For the last few years, 'virtualization' has been all the rage for the corporate IT set, and hence for many venture funders. The idea of being able to shuffle applications and operating system images among physical servers, rather than let those with low loads stand idle, burning capital and energy, makes a lot of sense. But even a good thing can be carried to extremes, and awake a counter-trend. Enter the antithesis: physicalization, a proposal to break the hardware processing elements themselves down into smaller bits.
To be sure, the meme has been in part hatched by an interested vendor whose products misfit the current trend, but they are raising some valid points. Compaction of processing into ever-more-dense multicore units might have overshot its economic sweet spot, at least for some users. With commercial real estate in free fall, optimizing every square foot of data center floor space may not be so important, nor does spending tight capital on rebuilding HVAC to deal with higher energy densities seem such a great idea. More to the point of industry economics, the high end servers used for both virtualization and 'scale up' approaches are one of the few places where the silicon merchants still command high margins. The physicalization approach relies on more commoditized silicon, the processors cranked out en masse for consumer-grade machines, potentially putting some of that profit back in the hands of the IT managers. If this approaches sticks, look for some margin pressure on Intel et. al.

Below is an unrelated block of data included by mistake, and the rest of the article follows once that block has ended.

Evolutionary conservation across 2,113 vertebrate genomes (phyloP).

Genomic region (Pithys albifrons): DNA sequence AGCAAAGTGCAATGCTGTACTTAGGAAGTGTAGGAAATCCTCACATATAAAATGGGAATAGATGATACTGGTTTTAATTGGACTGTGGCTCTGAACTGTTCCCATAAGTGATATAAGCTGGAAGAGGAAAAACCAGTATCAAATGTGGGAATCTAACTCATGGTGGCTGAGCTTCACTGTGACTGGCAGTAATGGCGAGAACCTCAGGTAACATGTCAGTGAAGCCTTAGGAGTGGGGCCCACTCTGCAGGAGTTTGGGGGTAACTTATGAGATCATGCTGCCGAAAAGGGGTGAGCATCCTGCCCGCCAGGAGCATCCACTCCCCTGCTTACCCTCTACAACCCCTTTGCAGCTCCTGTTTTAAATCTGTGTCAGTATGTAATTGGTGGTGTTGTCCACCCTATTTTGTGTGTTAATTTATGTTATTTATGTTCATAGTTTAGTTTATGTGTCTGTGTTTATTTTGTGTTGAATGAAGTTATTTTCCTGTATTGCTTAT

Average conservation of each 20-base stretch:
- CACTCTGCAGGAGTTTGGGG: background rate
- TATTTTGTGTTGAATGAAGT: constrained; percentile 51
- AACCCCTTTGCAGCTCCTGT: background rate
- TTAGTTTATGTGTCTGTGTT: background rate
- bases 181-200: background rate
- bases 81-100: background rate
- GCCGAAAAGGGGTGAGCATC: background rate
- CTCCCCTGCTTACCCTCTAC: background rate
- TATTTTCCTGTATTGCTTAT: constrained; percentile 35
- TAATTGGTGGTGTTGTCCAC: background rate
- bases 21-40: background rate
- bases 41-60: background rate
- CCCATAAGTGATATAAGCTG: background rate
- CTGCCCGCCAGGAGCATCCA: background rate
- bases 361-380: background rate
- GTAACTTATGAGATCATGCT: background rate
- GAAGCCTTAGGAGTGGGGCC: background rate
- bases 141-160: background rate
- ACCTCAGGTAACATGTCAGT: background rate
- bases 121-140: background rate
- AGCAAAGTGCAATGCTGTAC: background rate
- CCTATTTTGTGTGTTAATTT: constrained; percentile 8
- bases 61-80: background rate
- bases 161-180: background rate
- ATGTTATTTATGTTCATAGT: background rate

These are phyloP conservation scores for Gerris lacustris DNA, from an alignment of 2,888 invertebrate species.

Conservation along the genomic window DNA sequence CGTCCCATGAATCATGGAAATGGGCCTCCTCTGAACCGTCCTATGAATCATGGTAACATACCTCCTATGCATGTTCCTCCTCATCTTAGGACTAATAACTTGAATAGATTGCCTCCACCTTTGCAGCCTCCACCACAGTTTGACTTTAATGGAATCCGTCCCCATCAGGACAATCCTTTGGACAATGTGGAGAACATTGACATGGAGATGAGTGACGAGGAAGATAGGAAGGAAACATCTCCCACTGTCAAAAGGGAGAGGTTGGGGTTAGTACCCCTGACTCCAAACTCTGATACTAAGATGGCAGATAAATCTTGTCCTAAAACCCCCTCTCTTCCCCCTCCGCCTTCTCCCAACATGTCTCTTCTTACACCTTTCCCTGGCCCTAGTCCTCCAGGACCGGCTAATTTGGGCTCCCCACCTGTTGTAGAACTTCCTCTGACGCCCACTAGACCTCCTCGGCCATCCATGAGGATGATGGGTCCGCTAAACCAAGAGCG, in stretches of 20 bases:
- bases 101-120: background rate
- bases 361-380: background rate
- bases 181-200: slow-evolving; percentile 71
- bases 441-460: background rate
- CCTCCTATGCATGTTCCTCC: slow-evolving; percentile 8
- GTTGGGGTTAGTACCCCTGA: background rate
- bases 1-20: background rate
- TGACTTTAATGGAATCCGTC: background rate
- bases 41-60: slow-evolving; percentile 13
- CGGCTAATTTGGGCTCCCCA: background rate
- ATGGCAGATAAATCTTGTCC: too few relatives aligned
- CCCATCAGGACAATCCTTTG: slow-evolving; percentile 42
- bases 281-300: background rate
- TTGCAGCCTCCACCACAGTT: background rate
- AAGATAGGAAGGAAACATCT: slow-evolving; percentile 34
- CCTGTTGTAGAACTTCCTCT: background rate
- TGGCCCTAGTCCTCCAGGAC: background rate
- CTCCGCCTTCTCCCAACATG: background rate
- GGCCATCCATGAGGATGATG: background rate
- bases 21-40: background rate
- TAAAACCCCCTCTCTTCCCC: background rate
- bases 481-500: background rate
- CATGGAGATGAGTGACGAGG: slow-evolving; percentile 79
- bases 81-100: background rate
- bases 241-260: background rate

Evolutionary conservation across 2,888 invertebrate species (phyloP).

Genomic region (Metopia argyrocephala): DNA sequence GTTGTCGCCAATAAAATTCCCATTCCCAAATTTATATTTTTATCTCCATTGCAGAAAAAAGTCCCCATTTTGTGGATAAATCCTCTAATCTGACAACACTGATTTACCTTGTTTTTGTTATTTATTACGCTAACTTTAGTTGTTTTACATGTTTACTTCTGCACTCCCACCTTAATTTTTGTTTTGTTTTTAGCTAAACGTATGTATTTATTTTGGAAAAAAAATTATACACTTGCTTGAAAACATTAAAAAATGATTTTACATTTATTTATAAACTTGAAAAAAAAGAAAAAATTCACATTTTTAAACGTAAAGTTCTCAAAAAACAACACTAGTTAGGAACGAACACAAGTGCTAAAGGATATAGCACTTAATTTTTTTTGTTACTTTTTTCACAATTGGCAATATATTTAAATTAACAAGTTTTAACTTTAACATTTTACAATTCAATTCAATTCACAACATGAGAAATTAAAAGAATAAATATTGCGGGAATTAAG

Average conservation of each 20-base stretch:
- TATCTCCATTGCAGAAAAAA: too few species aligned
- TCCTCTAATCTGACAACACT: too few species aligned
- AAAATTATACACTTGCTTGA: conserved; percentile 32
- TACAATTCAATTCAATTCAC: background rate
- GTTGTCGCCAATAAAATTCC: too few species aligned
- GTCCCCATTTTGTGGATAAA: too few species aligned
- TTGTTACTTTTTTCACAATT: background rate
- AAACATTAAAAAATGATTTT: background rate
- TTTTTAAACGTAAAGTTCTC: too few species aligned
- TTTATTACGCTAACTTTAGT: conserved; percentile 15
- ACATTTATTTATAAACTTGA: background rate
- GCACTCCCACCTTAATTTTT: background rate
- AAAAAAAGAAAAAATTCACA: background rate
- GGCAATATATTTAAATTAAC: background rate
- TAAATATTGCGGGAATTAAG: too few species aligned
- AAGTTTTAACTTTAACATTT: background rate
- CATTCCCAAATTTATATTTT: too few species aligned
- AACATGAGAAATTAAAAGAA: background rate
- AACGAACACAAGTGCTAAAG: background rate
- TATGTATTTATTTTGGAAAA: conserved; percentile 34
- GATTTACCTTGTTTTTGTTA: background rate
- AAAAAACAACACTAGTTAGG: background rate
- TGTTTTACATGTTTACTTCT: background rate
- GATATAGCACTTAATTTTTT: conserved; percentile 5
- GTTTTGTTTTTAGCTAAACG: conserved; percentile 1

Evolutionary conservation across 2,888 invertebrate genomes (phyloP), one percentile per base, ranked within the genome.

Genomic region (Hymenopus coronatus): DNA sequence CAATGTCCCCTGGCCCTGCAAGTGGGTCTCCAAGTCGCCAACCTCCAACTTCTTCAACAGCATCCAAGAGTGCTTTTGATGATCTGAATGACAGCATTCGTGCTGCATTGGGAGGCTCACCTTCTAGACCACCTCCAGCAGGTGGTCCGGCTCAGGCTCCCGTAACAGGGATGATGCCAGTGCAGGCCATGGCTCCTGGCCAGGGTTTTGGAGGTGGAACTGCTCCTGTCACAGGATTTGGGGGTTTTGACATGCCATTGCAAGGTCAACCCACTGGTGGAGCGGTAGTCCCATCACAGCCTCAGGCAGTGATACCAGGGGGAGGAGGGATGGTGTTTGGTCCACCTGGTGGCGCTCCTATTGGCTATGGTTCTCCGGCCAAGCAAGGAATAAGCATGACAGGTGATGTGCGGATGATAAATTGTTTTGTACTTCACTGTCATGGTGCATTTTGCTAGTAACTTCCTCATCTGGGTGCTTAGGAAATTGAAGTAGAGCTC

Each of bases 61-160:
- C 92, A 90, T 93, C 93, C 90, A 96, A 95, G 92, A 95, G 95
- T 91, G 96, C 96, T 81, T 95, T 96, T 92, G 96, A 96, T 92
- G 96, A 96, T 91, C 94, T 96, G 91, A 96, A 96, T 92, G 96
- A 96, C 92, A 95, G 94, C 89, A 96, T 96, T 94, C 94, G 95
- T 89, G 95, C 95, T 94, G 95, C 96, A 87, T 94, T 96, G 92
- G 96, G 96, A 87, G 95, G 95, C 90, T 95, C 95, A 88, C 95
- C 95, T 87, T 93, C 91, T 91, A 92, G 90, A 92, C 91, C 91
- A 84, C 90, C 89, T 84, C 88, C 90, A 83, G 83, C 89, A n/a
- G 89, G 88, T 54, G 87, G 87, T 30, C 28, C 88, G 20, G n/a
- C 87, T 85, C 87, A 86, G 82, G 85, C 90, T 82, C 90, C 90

The third stage is synthesis, and indeed the two approaches are not that dissimilar, if regarded from the software point of view. Both have the issue of managing a plethora of deployments over a dynamic computing base. Adopting a physicalization approach won't get out of that problem, since their smaller power implies the need to be able to rapidly stand-up new images on further mini-servers when loads increase. Figuratively speaking, virtualization creates the problem of managing many small logical boxes (VMs and app images) within large physical boxes. Physicalization will pose the dual problem of managing large logical process boxes across many small physical 'boxes'. We've been there before. (Now where did I put my old 'grid' slides?)